There exists an enormous variety of different peptides. Theoretically, knowing that there are 20 distinct amino-acids, the number of peptides different formed from 10 amino-acids is of 20^10 (=10 240.000.000 000 =~10^13).
One calls bipeptides or dipeptides peptides comprising two amino-acids, like the Aspartame, and tripeptides those comprising three amino-acids. For longer peptides, one speaks generally simply about " peptides" or of polypeptides for the amino-acid sequence of at the base of the Protein S.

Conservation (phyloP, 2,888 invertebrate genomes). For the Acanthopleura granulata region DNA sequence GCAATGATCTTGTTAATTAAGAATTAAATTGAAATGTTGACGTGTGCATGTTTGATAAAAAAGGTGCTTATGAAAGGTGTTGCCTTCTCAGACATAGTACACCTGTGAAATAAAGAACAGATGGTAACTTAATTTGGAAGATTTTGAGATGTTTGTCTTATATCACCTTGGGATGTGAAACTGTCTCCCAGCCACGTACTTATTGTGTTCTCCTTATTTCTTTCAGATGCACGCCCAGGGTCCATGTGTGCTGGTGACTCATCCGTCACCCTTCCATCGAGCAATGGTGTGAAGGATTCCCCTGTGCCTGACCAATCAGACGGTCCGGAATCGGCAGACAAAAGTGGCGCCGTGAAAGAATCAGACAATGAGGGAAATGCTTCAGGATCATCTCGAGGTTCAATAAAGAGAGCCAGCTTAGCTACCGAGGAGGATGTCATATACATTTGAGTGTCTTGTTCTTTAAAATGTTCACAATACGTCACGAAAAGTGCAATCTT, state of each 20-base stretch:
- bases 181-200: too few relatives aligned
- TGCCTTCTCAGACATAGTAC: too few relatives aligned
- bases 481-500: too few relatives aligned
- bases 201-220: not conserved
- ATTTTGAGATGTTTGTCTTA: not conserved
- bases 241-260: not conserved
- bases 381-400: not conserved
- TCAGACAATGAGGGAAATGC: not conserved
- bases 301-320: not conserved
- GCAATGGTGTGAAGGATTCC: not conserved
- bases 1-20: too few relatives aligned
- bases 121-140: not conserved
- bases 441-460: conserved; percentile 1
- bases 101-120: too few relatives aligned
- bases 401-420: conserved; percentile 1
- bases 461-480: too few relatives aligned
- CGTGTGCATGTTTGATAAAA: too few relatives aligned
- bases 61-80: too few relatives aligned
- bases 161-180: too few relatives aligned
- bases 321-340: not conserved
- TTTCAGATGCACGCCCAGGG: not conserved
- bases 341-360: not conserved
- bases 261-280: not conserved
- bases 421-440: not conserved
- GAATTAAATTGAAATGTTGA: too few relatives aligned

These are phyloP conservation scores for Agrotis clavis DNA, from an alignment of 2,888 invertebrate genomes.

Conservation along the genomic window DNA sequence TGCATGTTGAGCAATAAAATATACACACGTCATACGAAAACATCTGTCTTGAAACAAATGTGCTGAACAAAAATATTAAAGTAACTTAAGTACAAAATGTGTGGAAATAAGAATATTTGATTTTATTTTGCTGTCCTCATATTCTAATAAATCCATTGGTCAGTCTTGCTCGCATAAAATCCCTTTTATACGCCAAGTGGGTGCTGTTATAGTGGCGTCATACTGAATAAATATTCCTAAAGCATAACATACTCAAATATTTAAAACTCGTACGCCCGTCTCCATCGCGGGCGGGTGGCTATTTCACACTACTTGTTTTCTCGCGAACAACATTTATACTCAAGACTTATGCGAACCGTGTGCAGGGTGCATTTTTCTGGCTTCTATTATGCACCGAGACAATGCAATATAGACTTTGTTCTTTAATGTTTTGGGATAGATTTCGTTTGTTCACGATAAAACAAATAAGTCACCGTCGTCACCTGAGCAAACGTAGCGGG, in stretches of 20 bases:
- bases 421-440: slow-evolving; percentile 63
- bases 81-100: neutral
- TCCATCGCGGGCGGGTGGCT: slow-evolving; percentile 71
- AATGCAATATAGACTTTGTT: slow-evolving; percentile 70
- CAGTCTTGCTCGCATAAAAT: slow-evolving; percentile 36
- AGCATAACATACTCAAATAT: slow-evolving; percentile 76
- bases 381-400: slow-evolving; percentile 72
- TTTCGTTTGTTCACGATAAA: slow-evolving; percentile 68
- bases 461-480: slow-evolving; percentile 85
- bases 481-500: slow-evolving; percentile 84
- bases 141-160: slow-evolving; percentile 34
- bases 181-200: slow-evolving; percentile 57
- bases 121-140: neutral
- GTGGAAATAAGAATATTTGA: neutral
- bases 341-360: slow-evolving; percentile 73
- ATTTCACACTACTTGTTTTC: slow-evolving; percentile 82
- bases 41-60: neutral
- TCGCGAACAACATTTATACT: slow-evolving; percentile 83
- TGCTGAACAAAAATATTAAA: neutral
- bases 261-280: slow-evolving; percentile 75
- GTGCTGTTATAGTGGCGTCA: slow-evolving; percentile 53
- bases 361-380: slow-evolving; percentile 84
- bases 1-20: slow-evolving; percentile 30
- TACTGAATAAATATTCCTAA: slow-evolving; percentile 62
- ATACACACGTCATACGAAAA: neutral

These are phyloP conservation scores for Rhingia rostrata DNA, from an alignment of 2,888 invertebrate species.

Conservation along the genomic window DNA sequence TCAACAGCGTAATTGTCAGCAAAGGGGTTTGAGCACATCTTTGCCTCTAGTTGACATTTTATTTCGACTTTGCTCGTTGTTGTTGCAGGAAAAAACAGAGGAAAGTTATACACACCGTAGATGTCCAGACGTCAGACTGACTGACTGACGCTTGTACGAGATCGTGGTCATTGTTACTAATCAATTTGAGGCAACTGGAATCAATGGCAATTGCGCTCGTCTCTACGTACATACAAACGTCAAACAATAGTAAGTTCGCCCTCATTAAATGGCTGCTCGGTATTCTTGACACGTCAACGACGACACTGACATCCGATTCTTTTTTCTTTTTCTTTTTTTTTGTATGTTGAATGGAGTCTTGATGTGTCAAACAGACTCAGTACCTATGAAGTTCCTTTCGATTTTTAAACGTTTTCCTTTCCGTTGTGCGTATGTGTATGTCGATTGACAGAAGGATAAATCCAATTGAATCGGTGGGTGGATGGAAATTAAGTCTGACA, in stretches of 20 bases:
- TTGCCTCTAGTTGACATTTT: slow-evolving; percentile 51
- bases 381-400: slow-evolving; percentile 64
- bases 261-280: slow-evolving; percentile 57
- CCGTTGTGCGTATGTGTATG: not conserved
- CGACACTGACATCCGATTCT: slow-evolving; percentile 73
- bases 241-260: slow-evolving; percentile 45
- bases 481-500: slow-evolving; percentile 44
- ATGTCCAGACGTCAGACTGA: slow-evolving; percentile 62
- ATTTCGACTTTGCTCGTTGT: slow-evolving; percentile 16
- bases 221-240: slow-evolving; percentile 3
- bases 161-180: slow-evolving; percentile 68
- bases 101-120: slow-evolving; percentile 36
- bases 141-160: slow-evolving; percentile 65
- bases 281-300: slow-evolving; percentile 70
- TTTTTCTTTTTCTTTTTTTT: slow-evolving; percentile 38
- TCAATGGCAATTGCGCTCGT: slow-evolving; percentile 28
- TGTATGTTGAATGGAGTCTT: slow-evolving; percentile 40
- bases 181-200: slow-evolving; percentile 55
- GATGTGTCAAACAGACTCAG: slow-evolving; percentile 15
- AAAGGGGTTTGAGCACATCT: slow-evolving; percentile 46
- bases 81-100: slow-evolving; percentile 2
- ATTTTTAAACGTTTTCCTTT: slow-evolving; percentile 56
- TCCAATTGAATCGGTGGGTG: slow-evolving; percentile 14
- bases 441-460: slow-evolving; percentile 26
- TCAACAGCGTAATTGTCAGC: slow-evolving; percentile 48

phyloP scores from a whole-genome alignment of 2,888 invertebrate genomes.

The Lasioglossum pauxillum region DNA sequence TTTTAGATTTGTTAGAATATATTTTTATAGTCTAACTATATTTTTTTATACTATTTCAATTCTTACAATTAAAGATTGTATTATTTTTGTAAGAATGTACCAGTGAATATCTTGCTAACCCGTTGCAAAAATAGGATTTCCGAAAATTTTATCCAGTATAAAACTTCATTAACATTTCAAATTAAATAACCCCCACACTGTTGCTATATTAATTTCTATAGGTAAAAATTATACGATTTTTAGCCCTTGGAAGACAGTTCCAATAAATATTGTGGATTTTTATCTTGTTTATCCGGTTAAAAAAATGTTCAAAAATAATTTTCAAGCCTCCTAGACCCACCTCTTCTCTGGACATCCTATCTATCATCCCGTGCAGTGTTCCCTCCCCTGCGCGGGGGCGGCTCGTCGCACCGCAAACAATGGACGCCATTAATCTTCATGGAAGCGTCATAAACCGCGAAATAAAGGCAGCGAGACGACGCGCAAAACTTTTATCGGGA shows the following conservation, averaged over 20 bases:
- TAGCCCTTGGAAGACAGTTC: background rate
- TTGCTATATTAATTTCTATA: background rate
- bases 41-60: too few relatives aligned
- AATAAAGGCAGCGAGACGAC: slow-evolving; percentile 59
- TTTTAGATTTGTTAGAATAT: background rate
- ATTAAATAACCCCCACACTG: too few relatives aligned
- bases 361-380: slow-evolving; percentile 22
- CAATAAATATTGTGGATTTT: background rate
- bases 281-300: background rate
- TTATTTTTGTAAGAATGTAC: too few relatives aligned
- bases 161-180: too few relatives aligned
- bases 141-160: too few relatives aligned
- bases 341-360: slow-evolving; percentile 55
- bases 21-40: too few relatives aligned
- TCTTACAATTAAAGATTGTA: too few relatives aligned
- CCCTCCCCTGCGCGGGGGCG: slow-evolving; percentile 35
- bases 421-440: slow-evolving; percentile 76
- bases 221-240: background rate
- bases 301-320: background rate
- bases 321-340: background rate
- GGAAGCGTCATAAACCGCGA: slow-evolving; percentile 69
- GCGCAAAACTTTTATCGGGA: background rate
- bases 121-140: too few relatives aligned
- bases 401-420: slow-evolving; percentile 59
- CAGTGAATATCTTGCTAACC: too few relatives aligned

After the constitution of the peptide chain, an end is carrying an amine group free - the end N or amino-final, and the other of a carboxyl group - end C or carboxyl-final. In certain cases these groups, just like the side chains of the amino-acid , can be modified. By convention, and also because of the direction of their synthesis, the peptide sequences are always considered in the direction NR towards C. For the amino-acid dicarboxylic or diamines, one specifies carboxyl or the amine engaged in the peptide Liaison.
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